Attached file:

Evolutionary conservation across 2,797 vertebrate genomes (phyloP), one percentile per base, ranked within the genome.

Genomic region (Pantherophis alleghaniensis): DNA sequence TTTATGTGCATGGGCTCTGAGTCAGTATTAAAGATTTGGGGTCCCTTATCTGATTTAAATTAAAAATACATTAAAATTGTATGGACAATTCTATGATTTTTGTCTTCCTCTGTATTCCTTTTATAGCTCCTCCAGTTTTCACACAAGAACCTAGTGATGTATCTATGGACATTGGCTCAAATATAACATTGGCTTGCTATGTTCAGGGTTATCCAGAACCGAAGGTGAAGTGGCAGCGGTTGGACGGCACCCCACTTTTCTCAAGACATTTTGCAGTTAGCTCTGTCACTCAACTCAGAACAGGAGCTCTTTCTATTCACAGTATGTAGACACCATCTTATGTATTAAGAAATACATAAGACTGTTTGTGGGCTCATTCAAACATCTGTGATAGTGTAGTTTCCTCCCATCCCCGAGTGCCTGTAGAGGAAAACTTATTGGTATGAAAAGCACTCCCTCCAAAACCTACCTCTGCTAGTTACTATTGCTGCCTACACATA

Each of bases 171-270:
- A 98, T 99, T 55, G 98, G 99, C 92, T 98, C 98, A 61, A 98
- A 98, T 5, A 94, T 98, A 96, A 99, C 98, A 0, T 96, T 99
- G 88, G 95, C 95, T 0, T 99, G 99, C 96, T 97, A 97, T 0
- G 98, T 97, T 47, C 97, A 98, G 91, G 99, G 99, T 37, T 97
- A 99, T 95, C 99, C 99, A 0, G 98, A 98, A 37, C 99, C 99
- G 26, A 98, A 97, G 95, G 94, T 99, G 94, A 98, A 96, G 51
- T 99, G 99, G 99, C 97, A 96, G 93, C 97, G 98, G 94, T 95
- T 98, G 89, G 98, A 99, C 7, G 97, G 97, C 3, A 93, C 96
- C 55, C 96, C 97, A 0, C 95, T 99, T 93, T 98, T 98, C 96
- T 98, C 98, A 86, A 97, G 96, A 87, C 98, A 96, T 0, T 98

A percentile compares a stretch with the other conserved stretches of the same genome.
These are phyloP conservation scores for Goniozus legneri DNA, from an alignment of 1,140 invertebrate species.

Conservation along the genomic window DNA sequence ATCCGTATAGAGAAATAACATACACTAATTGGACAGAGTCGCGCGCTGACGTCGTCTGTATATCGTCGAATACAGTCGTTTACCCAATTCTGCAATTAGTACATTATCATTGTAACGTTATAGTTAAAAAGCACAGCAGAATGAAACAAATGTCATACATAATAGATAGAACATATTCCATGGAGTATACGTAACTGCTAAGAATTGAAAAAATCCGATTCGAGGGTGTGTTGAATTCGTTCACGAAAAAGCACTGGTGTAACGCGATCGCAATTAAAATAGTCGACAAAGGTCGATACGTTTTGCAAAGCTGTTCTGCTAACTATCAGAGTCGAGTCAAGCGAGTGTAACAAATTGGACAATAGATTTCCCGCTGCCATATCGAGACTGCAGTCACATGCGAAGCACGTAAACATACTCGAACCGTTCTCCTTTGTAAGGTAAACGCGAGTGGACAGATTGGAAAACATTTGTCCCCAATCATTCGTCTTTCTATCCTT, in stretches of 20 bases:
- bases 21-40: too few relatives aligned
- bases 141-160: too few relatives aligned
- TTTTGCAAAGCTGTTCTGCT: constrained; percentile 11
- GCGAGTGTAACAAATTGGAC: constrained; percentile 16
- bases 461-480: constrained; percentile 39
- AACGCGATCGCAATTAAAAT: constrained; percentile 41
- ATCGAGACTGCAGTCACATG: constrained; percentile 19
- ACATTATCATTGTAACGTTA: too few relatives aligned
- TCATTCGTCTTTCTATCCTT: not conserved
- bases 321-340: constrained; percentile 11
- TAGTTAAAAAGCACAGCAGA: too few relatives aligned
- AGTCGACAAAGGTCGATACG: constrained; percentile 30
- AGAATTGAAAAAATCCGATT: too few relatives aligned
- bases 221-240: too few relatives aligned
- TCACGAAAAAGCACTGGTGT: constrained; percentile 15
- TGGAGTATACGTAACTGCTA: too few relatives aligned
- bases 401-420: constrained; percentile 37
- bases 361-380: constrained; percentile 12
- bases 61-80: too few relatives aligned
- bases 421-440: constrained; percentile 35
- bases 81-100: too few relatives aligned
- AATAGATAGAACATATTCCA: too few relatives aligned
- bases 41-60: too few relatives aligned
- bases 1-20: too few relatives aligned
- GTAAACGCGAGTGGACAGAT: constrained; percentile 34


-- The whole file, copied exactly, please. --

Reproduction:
Evolutionary conservation across 2,797 vertebrate genomes (phyloP), one percentile per base, ranked within the genome.

Genomic region (Pantherophis alleghaniensis): DNA sequence TTTATGTGCATGGGCTCTGAGTCAGTATTAAAGATTTGGGGTCCCTTATCTGATTTAAATTAAAAATACATTAAAATTGTATGGACAATTCTATGATTTTTGTCTTCCTCTGTATTCCTTTTATAGCTCCTCCAGTTTTCACACAAGAACCTAGTGATGTATCTATGGACATTGGCTCAAATATAACATTGGCTTGCTATGTTCAGGGTTATCCAGAACCGAAGGTGAAGTGGCAGCGGTTGGACGGCACCCCACTTTTCTCAAGACATTTTGCAGTTAGCTCTGTCACTCAACTCAGAACAGGAGCTCTTTCTATTCACAGTATGTAGACACCATCTTATGTATTAAGAAATACATAAGACTGTTTGTGGGCTCATTCAAACATCTGTGATAGTGTAGTTTCCTCCCATCCCCGAGTGCCTGTAGAGGAAAACTTATTGGTATGAAAAGCACTCCCTCCAAAACCTACCTCTGCTAGTTACTATTGCTGCCTACACATA

Each of bases 171-270:
- A 98, T 99, T 55, G 98, G 99, C 92, T 98, C 98, A 61, A 98
- A 98, T 5, A 94, T 98, A 96, A 99, C 98, A 0, T 96, T 99
- G 88, G 95, C 95, T 0, T 99, G 99, C 96, T 97, A 97, T 0
- G 98, T 97, T 47, C 97, A 98, G 91, G 99, G 99, T 37, T 97
- A 99, T 95, C 99, C 99, A 0, G 98, A 98, A 37, C 99, C 99
- G 26, A 98, A 97, G 95, G 94, T 99, G 94, A 98, A 96, G 51
- T 99, G 99, G 99, C 97, A 96, G 93, C 97, G 98, G 94, T 95
- T 98, G 89, G 98, A 99, C 7, G 97, G 97, C 3, A 93, C 96
- C 55, C 96, C 97, A 0, C 95, T 99, T 93, T 98, T 98, C 96
- T 98, C 98, A 86, A 97, G 96, A 87, C 98, A 96, T 0, T 98

A percentile compares a stretch with the other conserved stretches of the same genome.
These are phyloP conservation scores for Goniozus legneri DNA, from an alignment of 1,140 invertebrate species.

Conservation along the genomic window DNA sequence ATCCGTATAGAGAAATAACATACACTAATTGGACAGAGTCGCGCGCTGACGTCGTCTGTATATCGTCGAATACAGTCGTTTACCCAATTCTGCAATTAGTACATTATCATTGTAACGTTATAGTTAAAAAGCACAGCAGAATGAAACAAATGTCATACATAATAGATAGAACATATTCCATGGAGTATACGTAACTGCTAAGAATTGAAAAAATCCGATTCGAGGGTGTGTTGAATTCGTTCACGAAAAAGCACTGGTGTAACGCGATCGCAATTAAAATAGTCGACAAAGGTCGATACGTTTTGCAAAGCTGTTCTGCTAACTATCAGAGTCGAGTCAAGCGAGTGTAACAAATTGGACAATAGATTTCCCGCTGCCATATCGAGACTGCAGTCACATGCGAAGCACGTAAACATACTCGAACCGTTCTCCTTTGTAAGGTAAACGCGAGTGGACAGATTGGAAAACATTTGTCCCCAATCATTCGTCTTTCTATCCTT, in stretches of 20 bases:
- bases 21-40: too few relatives aligned
- bases 141-160: too few relatives aligned
- TTTTGCAAAGCTGTTCTGCT: constrained; percentile 11
- GCGAGTGTAACAAATTGGAC: constrained; percentile 16
- bases 461-480: constrained; percentile 39
- AACGCGATCGCAATTAAAAT: constrained; percentile 41
- ATCGAGACTGCAGTCACATG: constrained; percentile 19
- ACATTATCATTGTAACGTTA: too few relatives aligned
- TCATTCGTCTTTCTATCCTT: not conserved
- bases 321-340: constrained; percentile 11
- TAGTTAAAAAGCACAGCAGA: too few relatives aligned
- AGTCGACAAAGGTCGATACG: constrained; percentile 30
- AGAATTGAAAAAATCCGATT: too few relatives aligned
- bases 221-240: too few relatives aligned
- TCACGAAAAAGCACTGGTGT: constrained; percentile 15
- TGGAGTATACGTAACTGCTA: too few relatives aligned
- bases 401-420: constrained; percentile 37
- bases 361-380: constrained; percentile 12
- bases 61-80: too few relatives aligned
- bases 421-440: constrained; percentile 35
- bases 81-100: too few relatives aligned
- AATAGATAGAACATATTCCA: too few relatives aligned
- bases 41-60: too few relatives aligned
- bases 1-20: too few relatives aligned
- GTAAACGCGAGTGGACAGAT: constrained; percentile 34